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Religious exemptions to COVID-19 vaccination shouldn’t be decided by managers: unions

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Friday is the deadline for employees in the core federal public service to declare their COVID-19 vaccination status, but unions say there are still many questions about how requests for accommodations will be handled.

The Treasury Board of Canada Secretariat says 240,000 employees have filed their attestations of their vaccine status to the government, out of approximately 268,000.

Read more: COVID-19 vaccine mandatory for federal workers by end of October, Trudeau announces

Chris Aylward, president of the Public Service Alliance of Canada, says there is a big hole in the policy when it comes to deciding if unvaccinated people should be accommodated under the Canadian Human Rights Act.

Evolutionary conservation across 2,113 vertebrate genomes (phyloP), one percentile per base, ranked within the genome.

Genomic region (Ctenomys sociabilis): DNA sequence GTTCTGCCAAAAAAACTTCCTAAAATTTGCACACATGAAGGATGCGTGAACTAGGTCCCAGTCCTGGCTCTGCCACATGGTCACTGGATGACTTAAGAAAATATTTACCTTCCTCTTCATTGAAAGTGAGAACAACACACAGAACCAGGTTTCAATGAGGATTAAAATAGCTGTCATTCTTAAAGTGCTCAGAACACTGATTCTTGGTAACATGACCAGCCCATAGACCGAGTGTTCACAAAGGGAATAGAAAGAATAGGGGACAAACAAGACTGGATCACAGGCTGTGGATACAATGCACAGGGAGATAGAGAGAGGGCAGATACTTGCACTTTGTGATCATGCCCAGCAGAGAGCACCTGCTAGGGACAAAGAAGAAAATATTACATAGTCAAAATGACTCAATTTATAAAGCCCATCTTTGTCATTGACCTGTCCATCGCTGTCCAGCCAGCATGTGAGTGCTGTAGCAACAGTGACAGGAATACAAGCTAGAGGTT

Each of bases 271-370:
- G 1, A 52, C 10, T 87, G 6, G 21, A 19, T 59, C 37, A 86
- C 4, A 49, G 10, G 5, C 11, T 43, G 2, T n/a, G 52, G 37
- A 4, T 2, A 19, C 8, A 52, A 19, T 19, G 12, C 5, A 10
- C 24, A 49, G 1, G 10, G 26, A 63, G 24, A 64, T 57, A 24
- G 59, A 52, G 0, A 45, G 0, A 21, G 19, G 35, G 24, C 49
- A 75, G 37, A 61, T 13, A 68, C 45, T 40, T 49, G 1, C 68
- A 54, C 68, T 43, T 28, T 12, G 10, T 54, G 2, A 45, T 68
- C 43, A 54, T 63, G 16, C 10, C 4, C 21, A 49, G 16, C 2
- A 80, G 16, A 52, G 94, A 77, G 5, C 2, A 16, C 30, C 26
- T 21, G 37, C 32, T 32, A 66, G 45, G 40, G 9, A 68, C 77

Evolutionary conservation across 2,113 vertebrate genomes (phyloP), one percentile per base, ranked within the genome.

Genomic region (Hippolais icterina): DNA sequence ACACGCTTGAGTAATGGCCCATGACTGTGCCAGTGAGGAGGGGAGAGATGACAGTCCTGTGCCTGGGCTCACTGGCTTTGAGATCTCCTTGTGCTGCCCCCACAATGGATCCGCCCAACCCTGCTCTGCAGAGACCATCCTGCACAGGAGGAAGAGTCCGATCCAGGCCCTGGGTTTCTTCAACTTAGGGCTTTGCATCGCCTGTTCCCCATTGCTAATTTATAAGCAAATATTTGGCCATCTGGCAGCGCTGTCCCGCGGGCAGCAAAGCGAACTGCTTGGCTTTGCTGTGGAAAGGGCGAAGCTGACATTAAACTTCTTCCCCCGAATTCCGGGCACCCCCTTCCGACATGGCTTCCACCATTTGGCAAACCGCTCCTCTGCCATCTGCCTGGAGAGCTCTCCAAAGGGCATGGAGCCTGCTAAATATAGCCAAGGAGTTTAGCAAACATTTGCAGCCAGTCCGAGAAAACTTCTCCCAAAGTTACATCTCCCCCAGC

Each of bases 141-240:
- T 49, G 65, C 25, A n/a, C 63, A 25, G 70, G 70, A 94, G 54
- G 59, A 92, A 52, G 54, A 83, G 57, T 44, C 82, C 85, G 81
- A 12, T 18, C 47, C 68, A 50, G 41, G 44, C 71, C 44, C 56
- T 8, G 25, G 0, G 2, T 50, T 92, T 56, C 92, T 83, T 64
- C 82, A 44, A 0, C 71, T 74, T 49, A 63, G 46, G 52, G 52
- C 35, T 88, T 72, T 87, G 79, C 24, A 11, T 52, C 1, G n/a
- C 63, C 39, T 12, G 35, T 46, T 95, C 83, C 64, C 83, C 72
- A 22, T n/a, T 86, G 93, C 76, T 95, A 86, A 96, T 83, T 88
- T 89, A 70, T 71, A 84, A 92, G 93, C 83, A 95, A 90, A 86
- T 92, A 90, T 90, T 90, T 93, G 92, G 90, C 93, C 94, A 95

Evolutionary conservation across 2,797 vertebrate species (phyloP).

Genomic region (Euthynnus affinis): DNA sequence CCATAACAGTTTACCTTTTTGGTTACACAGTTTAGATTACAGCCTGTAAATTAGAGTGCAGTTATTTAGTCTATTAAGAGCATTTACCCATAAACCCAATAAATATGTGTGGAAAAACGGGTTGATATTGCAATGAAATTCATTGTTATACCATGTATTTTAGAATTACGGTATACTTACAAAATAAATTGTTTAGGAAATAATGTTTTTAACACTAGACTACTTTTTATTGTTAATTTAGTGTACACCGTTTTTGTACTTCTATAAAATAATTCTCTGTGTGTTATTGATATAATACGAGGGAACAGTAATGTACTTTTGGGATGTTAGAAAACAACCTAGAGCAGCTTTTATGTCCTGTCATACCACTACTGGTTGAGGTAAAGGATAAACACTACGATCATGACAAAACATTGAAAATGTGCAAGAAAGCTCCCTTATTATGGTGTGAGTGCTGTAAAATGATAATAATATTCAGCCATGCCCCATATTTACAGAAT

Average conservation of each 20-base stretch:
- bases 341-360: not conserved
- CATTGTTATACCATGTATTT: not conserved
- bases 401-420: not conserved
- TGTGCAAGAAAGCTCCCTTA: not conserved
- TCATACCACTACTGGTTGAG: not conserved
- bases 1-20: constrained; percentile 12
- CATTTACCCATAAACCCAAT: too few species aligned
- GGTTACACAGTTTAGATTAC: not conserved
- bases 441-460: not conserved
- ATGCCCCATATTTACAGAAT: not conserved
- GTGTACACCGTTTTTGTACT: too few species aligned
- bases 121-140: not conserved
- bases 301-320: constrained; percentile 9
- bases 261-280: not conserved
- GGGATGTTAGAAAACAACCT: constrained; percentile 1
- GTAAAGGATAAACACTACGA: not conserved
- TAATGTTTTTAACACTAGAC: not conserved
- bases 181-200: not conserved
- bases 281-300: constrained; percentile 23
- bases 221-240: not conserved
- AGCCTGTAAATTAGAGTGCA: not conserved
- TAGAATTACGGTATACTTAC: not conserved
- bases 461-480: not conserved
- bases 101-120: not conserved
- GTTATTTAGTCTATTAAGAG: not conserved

He says unions are very concerned that it is left up to individual managers to determine if employee’s religious or conscience convictions about vaccines are valid.

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Prime Minister Justin Trudeau has said exemptions will be difficult and onerous to obtain, and simply having a personal conviction that vaccines are “bad” will not be sufficient.

Unvaccinated employees who have not been offered some kind of accommodation will be put on unpaid leave as of Nov. 15, and the government said previously those employees will not qualify for employment insurance benefits.

Read more: Religious exemptions to COVID-19 vaccine mandate: Here’s what we know, what we don’t

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